Spring has arrived in Idaho…and so have ticks and mosquitoes! Prevention tips:

WNVLogo2007As the weather warms up, more of us are getting outdoors with our families and pets for fun and exercise. Unfortunately, the nicer weather also brings out ticks and mosquitoes. A bite from one of these not-so-delightful creatures can cause disease and have a serious impact on your health. It’s important to do everything you can to avoid getting bitten.

Tick- and mosquito-borne diseases can vary by region in the United States. Besides West Nile virus, are there other insect-borne diseases we should be informed about in Idaho?

That is a great question – before you head into the outdoors for camping, hiking, and other kinds of recreation, you should learn more about the illnesses possibly carried by local ticks and mosquitoes. In Idaho, public health officials tend to be most concerned West Nile virus, Rocky Mountain Spotted Fever, tick-borne relapsing fever, and tularemia. Other rare infections can occur after an insect bite, but these are the top four. Cases of Lyme disease in Idaho are rare and mostly occur in people who traveled to other areas of the country where infected ticks have been found. The Centers for Disease Control and Prevention is an excellent resource if you want to learn more about the risks of insect bite while outdoors in a different state or country.


What are some of the symptoms of those diseases?

Most people infected with West Nile virus will not have any symptoms, but about 20 percent or so will develop a mild to severe illness that may include fever, headache, body aches, a rash, and swollen glands. Serious illness infecting the brain or spinal cord can occur for some people, especially those older than 50 and those who have underlying medical conditions or weakened immune systems.

For most tick-borne-diseases the signs and symptoms are not specific; people can experience fever, headache and muscle aches, or fatigue. Some infections, such as Lyme disease, can lead to distinctive rashes or sores depending on the illness.

What are the best ways to prevent tick and mosquito bites?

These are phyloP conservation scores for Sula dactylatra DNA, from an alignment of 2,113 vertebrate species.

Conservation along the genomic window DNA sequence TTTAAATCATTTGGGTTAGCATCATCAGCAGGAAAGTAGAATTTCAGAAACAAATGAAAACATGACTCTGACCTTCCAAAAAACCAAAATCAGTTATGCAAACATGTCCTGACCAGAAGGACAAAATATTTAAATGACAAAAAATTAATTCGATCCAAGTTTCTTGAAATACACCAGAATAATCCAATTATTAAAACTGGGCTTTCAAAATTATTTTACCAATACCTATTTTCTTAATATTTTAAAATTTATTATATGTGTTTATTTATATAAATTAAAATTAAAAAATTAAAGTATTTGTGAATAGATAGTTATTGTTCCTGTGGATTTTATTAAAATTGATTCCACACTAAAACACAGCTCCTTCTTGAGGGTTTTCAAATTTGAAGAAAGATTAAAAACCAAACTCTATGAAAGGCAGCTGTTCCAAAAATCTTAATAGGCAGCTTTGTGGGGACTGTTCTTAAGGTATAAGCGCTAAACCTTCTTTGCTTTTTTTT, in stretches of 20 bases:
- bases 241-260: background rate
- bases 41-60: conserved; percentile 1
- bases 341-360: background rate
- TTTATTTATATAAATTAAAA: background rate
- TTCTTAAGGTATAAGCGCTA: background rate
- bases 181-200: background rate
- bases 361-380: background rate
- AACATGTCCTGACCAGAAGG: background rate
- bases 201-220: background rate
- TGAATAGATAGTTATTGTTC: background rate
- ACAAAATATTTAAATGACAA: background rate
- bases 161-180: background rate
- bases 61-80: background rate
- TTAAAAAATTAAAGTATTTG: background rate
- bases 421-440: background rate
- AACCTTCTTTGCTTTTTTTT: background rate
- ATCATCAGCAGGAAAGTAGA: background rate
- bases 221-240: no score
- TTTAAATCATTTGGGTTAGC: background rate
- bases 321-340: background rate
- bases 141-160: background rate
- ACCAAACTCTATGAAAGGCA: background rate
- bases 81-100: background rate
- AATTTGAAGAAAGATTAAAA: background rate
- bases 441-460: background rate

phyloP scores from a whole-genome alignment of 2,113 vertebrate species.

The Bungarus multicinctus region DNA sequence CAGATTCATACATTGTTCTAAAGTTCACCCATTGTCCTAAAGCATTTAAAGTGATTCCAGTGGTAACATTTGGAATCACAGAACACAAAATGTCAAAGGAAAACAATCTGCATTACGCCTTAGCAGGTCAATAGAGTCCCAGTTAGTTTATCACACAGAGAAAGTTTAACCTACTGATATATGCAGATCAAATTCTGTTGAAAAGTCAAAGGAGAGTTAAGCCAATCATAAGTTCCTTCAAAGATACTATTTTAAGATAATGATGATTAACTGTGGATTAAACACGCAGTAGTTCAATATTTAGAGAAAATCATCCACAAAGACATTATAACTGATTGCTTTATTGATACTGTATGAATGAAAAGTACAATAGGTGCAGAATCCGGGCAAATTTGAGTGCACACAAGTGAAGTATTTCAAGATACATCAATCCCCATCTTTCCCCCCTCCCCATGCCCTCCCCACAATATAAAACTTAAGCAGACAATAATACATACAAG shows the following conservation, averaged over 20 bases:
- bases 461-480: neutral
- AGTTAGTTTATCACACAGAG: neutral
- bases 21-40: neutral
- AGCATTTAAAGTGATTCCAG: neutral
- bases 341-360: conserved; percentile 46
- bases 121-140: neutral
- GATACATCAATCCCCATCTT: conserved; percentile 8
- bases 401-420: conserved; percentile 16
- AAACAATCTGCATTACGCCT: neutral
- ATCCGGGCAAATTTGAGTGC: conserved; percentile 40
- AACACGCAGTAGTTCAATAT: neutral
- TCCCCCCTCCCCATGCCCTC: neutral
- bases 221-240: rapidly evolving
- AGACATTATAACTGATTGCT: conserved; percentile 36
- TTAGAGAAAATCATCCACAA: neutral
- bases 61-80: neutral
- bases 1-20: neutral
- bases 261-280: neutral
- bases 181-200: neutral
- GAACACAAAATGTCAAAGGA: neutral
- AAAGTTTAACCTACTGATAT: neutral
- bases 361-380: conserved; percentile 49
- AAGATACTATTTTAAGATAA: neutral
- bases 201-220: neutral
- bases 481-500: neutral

• Avoid mosquito bites by staying indoors or wearing long pants and long-sleeved shirts if you’re outside.
  • For both mosquitoes and ticks, use insect repellent approved by the EPAon exposed skin and clothing. Follow instructions on the product label, especially if you’re applying it to children.
  • Ticks will be more visible if you wear light-colored shirts and pants outdoors.
  • Check for and remove ticks from your clothing, body, hair, and pets when you have been in tick habitat.
  • If a tick is biting you, use a fine tweezers or notched tick extractor to remove itas close to the skin as possible. Pull upward with a steady, even pressure, being careful not to break off the head or squeeze, crush, or puncture the body of the tick. Disinfect the bite site and wash your hands with soap and water.
  • Talk to your veterinarian about tick prevention products for your pets. Ticks can hitch a ride on your pet and end up in your home.


When should you seek medical attention?

For tick bites, see your medical provider immediately if you have any of the symptoms we just discussed. Early recognition and treatment of these infections reduces the risk of complications.

There is no specific treatment for West Nile virus, but hospitalization and treatment of symptoms may improve the chances of recovery for those with severe infections. There is no vaccine for humans, but there is for horses, who, like humans, can become seriously ill if infected.

A Closer Look at Your Health airs weekly on Boise’s KBOI-670 AM; this is a transcript of the May 8, 2018 program. 


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